Front Mission -Gun Hazard- Original Sound Version

Front Mission -Gun Hazard- Original Sound Version Album Title:
Front Mission -Gun Hazard- Original Sound Version
Record Label:
NTT Publishing
Catalog No.:
PSCN-5044/5 (1st Edition); NTCP-5044/5 (2nd Edition)
Release Date:
February 25, 1996; October 1, 2004
Buy Used Copy


A year after the fantastic Front Mission, Square Enix releases a sequel. But, instead of creating another stratety-RPG, they chose to produce a platformer instead. Two of Square Enix’s most known musical geniuses, Nobuo Uematsu and Yasunori Mitsuda, were asked to compose for this title. They created a dark militaristic sound for the game that contrasts considerably with their works on titles such as Chrono Trigger. They also brought with them two newcomers, Masashi Hamauzu and Junya Nakano, who only compose four pieces each, but leave a nice impression.


The album begins with the magnificent “Gun Hazard,” which plays during the game intro and sets the standard for the entire soundtrack; it’s serious and filled with military overtones. “Last Words” is the game over theme, which is short, sad, and nothing more. “Tension,” the world map theme, gets you mentally prepared to allow you to carefully choose your next location. “Shiver” starts off similar to Final Fantasy VI‘s “The Serpent Trench,” however, loads of drum rolls make it evident that you’re this is no easy mission and that success in your mission means everything. “A Shop Keeper” is jazzy at best, but doesn’t stand up to Matsueda’s “Shop” from the previous game. It’s one of the less serious themes, and doesn’t become annoying even after repeated listens.

Junya Nakano’s sole contribution to Disc One is a good one. If you want rhythm and fast-paced music, “Enemy Raid” has it all. Nakano’s “Amplification of Selves” from Another Mind was loosely based on this track. It spells panic all the way through, but also shows off Nakano’s repetitive side. “Successful Attack” is easily one of the most interesting battle themes on this soundtrack. Well-composed, it puts the player at ease and helps you concentrate through the lengthy conflict. “Genoce” is another of the stand-out pieces of Disc One, also a battle theme. It is moderately-paced and has interesting passages and variations throughout the track. This one’s a sure winner in my eyes. The disc ends with Hamauzu’s “Naval Fortress,” and right off the bat, Hamauzu shows off his skill at making an excellent theme very enjoyable. Excellent quality composition and above-average sound programming make this one of the best on Disc One.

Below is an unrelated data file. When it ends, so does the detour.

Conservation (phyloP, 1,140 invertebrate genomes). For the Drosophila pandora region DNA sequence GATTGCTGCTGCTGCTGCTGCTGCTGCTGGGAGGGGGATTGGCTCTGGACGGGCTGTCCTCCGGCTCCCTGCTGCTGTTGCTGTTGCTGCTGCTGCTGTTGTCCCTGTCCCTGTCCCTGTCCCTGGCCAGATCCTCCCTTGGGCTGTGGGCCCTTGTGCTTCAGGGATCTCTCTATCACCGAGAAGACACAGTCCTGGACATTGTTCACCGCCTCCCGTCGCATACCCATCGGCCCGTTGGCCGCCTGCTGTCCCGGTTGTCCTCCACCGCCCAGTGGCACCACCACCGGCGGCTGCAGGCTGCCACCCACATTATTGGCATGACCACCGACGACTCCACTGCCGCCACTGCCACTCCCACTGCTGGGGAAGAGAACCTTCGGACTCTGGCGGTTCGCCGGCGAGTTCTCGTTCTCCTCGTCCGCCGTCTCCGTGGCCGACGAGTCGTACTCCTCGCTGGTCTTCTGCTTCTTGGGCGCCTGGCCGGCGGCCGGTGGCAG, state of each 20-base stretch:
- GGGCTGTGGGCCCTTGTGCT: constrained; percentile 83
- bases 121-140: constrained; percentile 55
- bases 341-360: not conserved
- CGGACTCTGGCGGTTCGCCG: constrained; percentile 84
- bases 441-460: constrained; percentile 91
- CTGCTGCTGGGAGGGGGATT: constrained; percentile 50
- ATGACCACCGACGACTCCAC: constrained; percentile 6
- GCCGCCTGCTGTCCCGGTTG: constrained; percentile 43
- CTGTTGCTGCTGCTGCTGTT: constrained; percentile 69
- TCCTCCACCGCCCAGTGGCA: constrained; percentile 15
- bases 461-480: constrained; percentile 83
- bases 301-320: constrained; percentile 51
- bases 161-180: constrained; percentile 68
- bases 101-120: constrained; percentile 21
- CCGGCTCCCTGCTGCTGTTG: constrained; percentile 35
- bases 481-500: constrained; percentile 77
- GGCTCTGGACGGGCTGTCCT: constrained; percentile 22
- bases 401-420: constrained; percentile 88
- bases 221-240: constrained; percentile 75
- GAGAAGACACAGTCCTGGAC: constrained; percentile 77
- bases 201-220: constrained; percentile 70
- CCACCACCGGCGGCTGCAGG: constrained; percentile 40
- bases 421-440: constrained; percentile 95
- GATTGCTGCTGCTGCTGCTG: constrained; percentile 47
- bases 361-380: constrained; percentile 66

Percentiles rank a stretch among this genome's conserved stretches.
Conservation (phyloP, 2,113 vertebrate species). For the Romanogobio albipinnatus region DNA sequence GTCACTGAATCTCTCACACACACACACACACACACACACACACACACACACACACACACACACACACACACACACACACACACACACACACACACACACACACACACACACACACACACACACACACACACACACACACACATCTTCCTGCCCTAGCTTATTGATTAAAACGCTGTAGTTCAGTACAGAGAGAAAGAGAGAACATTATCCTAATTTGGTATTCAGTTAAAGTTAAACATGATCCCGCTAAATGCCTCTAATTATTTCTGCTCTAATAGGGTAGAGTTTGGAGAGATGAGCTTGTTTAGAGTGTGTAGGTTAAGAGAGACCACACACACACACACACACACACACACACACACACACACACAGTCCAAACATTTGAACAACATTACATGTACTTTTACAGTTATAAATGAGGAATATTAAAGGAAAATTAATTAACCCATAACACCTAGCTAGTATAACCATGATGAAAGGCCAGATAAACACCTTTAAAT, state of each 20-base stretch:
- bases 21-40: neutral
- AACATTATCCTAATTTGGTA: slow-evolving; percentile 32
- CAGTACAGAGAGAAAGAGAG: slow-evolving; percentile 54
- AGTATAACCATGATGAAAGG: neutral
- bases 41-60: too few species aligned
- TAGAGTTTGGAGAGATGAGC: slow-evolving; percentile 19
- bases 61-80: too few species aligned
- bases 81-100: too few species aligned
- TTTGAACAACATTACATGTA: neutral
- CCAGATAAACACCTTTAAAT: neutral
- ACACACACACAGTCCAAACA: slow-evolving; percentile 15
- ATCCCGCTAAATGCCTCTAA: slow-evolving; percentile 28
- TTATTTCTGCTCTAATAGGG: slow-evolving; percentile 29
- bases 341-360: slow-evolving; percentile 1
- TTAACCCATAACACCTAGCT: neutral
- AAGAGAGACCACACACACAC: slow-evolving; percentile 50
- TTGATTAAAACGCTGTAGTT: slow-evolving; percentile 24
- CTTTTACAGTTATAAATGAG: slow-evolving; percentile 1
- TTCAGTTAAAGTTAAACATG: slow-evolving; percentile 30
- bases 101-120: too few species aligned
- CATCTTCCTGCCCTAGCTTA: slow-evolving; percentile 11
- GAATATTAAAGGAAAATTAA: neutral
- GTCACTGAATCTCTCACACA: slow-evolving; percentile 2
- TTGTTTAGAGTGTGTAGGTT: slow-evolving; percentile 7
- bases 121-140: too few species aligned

Yasunori Mitsuda opens up the second part of the soundtrack with “Royce Felder,” a serious character theme sprinkled with hints of hope and despair at the same time, which is unique, especially for a platformer. “A-R-K” is an interesting electronic theme — slow-paced, but very militaristic in its approach — and was probably used against a slow-moving but powerful opponent. “Cavern” is the ambient gem of the soundtrack, loaded with wind and voice effects, while tribal drums and xylophone represent the darkness of a cavern. When the instruments quiet down, you can almost hear a heart beat with a voice sample saying ‘slayer’, or something to that approach.

“Edel Ritter,” composed by Nakano, is an interesting mix of drums, piano, and trumpets. I consider this piece to be one of Nakano’s better compositions in the soundtrack. “Nature,” by Uematsu, will remind Final Fantasy IV players right off of “Golbeza Clad of Dark.” The organ definitely gets the creepiness across, as something evil must be going on as this plays. The soundtrack eventually closes with “Trial Zone,” composed by Mitsuda. It’s a fine ending theme, even by today’s standards.


Should you buy this? It’s a solid soundtrack that both fits the scenario of the game and gives a unique insight into the history of each of its four composers. However, it’s necessary to pay quite a bit for it in order to grab a second hand copy.

Front Mission -Gun Hazard- Original Sound Version Luc Nadeau

Do you agree with the review and score? Let us know in the comments below!


Posted on August 1, 2012 by Luc Nadeau. Last modified on August 1, 2012.

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